2.2 The vision-based systems: features and tasks

As mentioned above, the MREP (25) subsystem offers numerous tasks and exergames suitable for people with neurological disorders: among them, only a specific subgroup was considered based on the primary purposes of the study, namely, to investigate the effects of gamified tasks on upper limb mobility in post-stroke subjects. The MREP consists of a vision-based system that uses a single RGB-D camera (i.e., Azure Kinect) as a non-contact sensor to collect 3D body movements in real-time.1 The system includes a body tracking algorithm that exploits deep learning approaches to reconstruct a 3D body skeletal model with segments and joints (44). To make interaction with the system simple and autonomous, a dedicated user interface (UI) was designed to support the user during task execution through text and audio messages. However, if necessary, the UI allows a supervisor to intervene by starting, stopping, and skipping the proposed exercises (45). A ZOTAC© ZBOX EN52060-V (16 GB RAM, NVIDIA GeForce RTX 2060 6GB, 9th generation 2.4 GHz quad-core processor) was used to run the MREP software component and manage the camera data streams. The Azure Kinect sensor was set to run at 30 fps (color and depth streams), at 1,080 p resolution (depth stream), and in Narrow Field of View (NFV) mode to detect movements from a greater distance and with a wider frontal viewing angle to prioritize tracking accuracy (27).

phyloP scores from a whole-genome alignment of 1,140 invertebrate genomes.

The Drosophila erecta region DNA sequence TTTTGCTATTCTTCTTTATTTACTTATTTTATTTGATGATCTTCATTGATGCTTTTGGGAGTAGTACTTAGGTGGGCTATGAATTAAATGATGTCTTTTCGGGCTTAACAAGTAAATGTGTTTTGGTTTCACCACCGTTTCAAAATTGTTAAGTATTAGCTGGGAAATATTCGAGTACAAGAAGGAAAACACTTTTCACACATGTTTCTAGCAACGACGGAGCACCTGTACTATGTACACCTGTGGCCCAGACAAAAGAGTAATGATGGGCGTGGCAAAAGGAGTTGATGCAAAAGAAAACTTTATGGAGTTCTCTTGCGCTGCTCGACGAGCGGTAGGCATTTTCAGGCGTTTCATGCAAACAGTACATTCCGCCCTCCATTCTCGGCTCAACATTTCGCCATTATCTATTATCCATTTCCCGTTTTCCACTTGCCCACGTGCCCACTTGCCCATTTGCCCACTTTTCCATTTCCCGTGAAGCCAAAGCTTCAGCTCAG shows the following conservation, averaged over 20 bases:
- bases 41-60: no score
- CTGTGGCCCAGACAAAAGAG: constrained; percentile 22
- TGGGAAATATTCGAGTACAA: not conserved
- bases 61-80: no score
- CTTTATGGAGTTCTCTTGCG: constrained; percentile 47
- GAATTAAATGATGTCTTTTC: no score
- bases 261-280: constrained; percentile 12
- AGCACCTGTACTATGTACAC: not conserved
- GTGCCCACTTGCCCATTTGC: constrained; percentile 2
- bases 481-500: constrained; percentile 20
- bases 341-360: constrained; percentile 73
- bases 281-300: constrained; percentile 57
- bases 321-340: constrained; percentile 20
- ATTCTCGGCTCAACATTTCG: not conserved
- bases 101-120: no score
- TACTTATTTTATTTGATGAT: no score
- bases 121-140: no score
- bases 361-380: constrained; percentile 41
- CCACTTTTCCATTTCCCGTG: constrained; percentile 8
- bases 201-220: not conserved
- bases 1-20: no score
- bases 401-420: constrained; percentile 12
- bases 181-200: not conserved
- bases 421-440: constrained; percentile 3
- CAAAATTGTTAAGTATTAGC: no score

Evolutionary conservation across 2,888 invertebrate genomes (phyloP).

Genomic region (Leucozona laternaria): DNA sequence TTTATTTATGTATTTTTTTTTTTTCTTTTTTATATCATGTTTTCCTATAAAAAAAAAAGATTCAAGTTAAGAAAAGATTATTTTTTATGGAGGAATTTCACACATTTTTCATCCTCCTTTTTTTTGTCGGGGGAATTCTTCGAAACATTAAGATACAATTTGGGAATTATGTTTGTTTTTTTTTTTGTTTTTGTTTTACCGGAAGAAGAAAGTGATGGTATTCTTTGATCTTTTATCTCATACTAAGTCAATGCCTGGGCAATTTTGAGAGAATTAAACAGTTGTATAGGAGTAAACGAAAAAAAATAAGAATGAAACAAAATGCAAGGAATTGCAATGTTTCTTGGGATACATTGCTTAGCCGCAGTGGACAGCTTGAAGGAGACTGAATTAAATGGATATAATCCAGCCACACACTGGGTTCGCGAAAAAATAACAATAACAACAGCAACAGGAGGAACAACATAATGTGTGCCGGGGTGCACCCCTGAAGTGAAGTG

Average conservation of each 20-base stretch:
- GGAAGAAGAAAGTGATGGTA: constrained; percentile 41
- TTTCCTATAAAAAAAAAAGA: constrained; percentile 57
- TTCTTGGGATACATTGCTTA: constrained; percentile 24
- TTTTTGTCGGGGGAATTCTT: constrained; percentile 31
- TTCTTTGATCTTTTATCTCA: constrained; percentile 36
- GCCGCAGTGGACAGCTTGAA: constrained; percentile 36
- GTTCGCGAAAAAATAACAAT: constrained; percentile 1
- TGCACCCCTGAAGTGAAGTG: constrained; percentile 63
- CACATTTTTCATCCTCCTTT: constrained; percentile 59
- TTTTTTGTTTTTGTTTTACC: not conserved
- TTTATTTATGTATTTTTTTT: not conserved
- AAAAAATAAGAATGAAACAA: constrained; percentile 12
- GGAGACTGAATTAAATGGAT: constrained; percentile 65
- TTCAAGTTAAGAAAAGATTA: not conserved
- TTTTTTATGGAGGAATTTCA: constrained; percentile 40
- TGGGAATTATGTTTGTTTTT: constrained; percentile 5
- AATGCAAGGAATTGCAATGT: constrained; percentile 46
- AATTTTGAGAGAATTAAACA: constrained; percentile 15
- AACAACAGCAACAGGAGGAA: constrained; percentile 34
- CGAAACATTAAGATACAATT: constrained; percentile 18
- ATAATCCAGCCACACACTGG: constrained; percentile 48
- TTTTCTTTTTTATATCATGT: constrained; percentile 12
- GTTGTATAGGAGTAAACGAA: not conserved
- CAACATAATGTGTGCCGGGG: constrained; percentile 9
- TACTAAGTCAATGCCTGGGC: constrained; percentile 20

Regarding the experimental protocol, one instrumental evaluation task (gait) and two gamified tasks in a virtual environment were considered. In particular, the gait task was included to evaluate the potential effect of gamified tasks on arm swing ability. The gait task (G) was included to estimate subjects' ability in rhythmic arm swing and its alteration (including asymmetry) during walking, as well as some traditional spatiotemporal features of the walking pattern and trunk stability under dynamic conditions. Specifically, subjects had to complete a 6-meter-long path in front of the Azure Kinect sensor according to their best ability. Despite the short length, this path still allows the estimation of relevant gait parameters, as shown in (46).

Concerning the gamified tasks, Lateral Weightlifting (LWL) and Frontal Weightlifting (FWL) games have been included (45). These tasks propose a gamified version (i.e., in a virtual environment) of exercises commonly proposed in traditional physical rehabilitation sessions to assess, train, and improve upper limb mobility, motor control, and coordination. A virtual gymnasium scenario was designed to increase subjects' engagement during exercise execution, with an avatar in the scene (i.e., arm lifting a gym weight) that reproduces the actual arm movements. Subjects had to perform, at 2.5–3 meters from the Azure Kinect sensor, a predefined number of lateral arm adduction-abduction movements (LWL) or frontal up-down movements (FWL), stressing range of motion and speed, from which some relevant mobility parameters were estimated. To stress motor control and coordination, the game exercises include unilateral (i.e., single-arm movements) and bilateral (i.e., movements of both arms simultaneously) executions. In addition, exercises can be performed in a standing or sitting position to address subjects' instability, ensure safety, and avoid the risk of falls. Finally, the exercises can be customized by setting the number of movements or the minimum arm angle threshold according to the subject's condition. Figure 1 shows a screenshot of the MREP user interface, including the description of the principal scene subareas.